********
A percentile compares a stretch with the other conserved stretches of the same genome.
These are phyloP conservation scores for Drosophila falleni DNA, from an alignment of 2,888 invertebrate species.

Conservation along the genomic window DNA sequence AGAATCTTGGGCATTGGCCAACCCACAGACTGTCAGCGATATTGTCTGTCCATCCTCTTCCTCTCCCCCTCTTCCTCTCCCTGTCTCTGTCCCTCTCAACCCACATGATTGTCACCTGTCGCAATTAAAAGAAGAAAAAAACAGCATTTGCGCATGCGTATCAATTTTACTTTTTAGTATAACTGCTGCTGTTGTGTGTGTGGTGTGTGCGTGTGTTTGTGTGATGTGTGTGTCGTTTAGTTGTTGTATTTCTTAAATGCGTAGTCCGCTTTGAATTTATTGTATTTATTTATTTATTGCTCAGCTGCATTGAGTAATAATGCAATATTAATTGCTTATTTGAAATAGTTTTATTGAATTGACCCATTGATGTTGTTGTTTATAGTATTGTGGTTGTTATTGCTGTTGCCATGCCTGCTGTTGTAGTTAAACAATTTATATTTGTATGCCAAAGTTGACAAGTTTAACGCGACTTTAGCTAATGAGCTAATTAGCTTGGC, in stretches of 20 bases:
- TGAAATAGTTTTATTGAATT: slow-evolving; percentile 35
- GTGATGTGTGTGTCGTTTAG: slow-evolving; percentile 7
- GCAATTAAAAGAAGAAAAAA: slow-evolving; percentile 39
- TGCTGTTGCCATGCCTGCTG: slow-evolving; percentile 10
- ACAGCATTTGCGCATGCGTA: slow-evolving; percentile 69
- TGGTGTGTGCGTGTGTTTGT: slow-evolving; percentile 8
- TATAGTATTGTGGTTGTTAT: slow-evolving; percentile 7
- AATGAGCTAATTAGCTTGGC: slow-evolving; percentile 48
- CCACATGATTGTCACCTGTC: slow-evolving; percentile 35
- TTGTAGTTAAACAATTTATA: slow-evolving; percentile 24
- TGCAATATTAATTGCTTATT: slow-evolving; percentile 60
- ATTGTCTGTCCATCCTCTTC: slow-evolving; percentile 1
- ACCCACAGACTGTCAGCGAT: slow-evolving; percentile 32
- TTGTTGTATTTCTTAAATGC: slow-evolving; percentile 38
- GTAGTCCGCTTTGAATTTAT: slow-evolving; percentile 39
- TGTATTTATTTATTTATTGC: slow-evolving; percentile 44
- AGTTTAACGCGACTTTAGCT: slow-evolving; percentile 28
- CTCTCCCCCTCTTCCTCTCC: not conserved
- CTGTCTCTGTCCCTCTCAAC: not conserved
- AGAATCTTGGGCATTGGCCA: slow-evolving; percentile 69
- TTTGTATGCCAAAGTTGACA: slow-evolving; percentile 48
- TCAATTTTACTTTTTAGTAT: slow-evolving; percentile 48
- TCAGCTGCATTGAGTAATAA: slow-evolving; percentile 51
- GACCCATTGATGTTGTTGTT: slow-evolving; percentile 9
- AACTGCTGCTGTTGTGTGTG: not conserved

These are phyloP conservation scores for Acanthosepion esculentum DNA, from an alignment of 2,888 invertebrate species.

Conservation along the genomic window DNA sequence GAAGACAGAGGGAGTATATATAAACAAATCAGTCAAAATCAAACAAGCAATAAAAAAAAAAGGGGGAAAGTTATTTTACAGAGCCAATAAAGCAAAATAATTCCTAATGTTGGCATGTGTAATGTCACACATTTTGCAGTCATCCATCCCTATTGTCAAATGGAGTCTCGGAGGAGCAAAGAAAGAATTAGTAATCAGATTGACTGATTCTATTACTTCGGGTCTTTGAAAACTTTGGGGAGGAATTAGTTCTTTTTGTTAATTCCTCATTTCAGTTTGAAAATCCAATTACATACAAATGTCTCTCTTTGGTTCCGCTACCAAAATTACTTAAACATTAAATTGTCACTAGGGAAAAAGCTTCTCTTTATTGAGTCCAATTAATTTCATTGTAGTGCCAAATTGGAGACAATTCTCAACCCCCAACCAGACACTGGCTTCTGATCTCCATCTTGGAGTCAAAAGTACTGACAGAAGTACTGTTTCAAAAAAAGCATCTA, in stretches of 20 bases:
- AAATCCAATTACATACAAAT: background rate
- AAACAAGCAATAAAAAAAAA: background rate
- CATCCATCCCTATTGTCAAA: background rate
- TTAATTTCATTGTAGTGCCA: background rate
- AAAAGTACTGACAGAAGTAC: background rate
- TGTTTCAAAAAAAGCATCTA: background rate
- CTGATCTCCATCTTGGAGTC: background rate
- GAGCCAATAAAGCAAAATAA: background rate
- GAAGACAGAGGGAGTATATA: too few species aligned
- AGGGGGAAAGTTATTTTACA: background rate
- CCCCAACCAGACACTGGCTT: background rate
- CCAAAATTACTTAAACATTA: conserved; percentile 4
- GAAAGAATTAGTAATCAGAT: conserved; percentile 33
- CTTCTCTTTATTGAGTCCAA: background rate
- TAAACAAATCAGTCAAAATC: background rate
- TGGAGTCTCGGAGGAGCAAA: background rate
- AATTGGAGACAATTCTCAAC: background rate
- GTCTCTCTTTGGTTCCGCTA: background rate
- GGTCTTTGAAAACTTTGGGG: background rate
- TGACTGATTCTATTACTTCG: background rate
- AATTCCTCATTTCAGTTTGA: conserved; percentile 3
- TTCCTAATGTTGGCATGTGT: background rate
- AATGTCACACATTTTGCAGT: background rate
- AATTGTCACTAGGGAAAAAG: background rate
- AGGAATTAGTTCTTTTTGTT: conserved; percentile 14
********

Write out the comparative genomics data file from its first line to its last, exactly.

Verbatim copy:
A percentile compares a stretch with the other conserved stretches of the same genome.
These are phyloP conservation scores for Drosophila falleni DNA, from an alignment of 2,888 invertebrate species.

Conservation along the genomic window DNA sequence AGAATCTTGGGCATTGGCCAACCCACAGACTGTCAGCGATATTGTCTGTCCATCCTCTTCCTCTCCCCCTCTTCCTCTCCCTGTCTCTGTCCCTCTCAACCCACATGATTGTCACCTGTCGCAATTAAAAGAAGAAAAAAACAGCATTTGCGCATGCGTATCAATTTTACTTTTTAGTATAACTGCTGCTGTTGTGTGTGTGGTGTGTGCGTGTGTTTGTGTGATGTGTGTGTCGTTTAGTTGTTGTATTTCTTAAATGCGTAGTCCGCTTTGAATTTATTGTATTTATTTATTTATTGCTCAGCTGCATTGAGTAATAATGCAATATTAATTGCTTATTTGAAATAGTTTTATTGAATTGACCCATTGATGTTGTTGTTTATAGTATTGTGGTTGTTATTGCTGTTGCCATGCCTGCTGTTGTAGTTAAACAATTTATATTTGTATGCCAAAGTTGACAAGTTTAACGCGACTTTAGCTAATGAGCTAATTAGCTTGGC, in stretches of 20 bases:
- TGAAATAGTTTTATTGAATT: slow-evolving; percentile 35
- GTGATGTGTGTGTCGTTTAG: slow-evolving; percentile 7
- GCAATTAAAAGAAGAAAAAA: slow-evolving; percentile 39
- TGCTGTTGCCATGCCTGCTG: slow-evolving; percentile 10
- ACAGCATTTGCGCATGCGTA: slow-evolving; percentile 69
- TGGTGTGTGCGTGTGTTTGT: slow-evolving; percentile 8
- TATAGTATTGTGGTTGTTAT: slow-evolving; percentile 7
- AATGAGCTAATTAGCTTGGC: slow-evolving; percentile 48
- CCACATGATTGTCACCTGTC: slow-evolving; percentile 35
- TTGTAGTTAAACAATTTATA: slow-evolving; percentile 24
- TGCAATATTAATTGCTTATT: slow-evolving; percentile 60
- ATTGTCTGTCCATCCTCTTC: slow-evolving; percentile 1
- ACCCACAGACTGTCAGCGAT: slow-evolving; percentile 32
- TTGTTGTATTTCTTAAATGC: slow-evolving; percentile 38
- GTAGTCCGCTTTGAATTTAT: slow-evolving; percentile 39
- TGTATTTATTTATTTATTGC: slow-evolving; percentile 44
- AGTTTAACGCGACTTTAGCT: slow-evolving; percentile 28
- CTCTCCCCCTCTTCCTCTCC: not conserved
- CTGTCTCTGTCCCTCTCAAC: not conserved
- AGAATCTTGGGCATTGGCCA: slow-evolving; percentile 69
- TTTGTATGCCAAAGTTGACA: slow-evolving; percentile 48
- TCAATTTTACTTTTTAGTAT: slow-evolving; percentile 48
- TCAGCTGCATTGAGTAATAA: slow-evolving; percentile 51
- GACCCATTGATGTTGTTGTT: slow-evolving; percentile 9
- AACTGCTGCTGTTGTGTGTG: not conserved

These are phyloP conservation scores for Acanthosepion esculentum DNA, from an alignment of 2,888 invertebrate species.

Conservation along the genomic window DNA sequence GAAGACAGAGGGAGTATATATAAACAAATCAGTCAAAATCAAACAAGCAATAAAAAAAAAAGGGGGAAAGTTATTTTACAGAGCCAATAAAGCAAAATAATTCCTAATGTTGGCATGTGTAATGTCACACATTTTGCAGTCATCCATCCCTATTGTCAAATGGAGTCTCGGAGGAGCAAAGAAAGAATTAGTAATCAGATTGACTGATTCTATTACTTCGGGTCTTTGAAAACTTTGGGGAGGAATTAGTTCTTTTTGTTAATTCCTCATTTCAGTTTGAAAATCCAATTACATACAAATGTCTCTCTTTGGTTCCGCTACCAAAATTACTTAAACATTAAATTGTCACTAGGGAAAAAGCTTCTCTTTATTGAGTCCAATTAATTTCATTGTAGTGCCAAATTGGAGACAATTCTCAACCCCCAACCAGACACTGGCTTCTGATCTCCATCTTGGAGTCAAAAGTACTGACAGAAGTACTGTTTCAAAAAAAGCATCTA, in stretches of 20 bases:
- AAATCCAATTACATACAAAT: background rate
- AAACAAGCAATAAAAAAAAA: background rate
- CATCCATCCCTATTGTCAAA: background rate
- TTAATTTCATTGTAGTGCCA: background rate
- AAAAGTACTGACAGAAGTAC: background rate
- TGTTTCAAAAAAAGCATCTA: background rate
- CTGATCTCCATCTTGGAGTC: background rate
- GAGCCAATAAAGCAAAATAA: background rate
- GAAGACAGAGGGAGTATATA: too few species aligned
- AGGGGGAAAGTTATTTTACA: background rate
- CCCCAACCAGACACTGGCTT: background rate
- CCAAAATTACTTAAACATTA: conserved; percentile 4
- GAAAGAATTAGTAATCAGAT: conserved; percentile 33
- CTTCTCTTTATTGAGTCCAA: background rate
- TAAACAAATCAGTCAAAATC: background rate
- TGGAGTCTCGGAGGAGCAAA: background rate
- AATTGGAGACAATTCTCAAC: background rate
- GTCTCTCTTTGGTTCCGCTA: background rate
- GGTCTTTGAAAACTTTGGGG: background rate
- TGACTGATTCTATTACTTCG: background rate
- AATTCCTCATTTCAGTTTGA: conserved; percentile 3
- TTCCTAATGTTGGCATGTGT: background rate
- AATGTCACACATTTTGCAGT: background rate
- AATTGTCACTAGGGAAAAAG: background rate
- AGGAATTAGTTCTTTTTGTT: conserved; percentile 14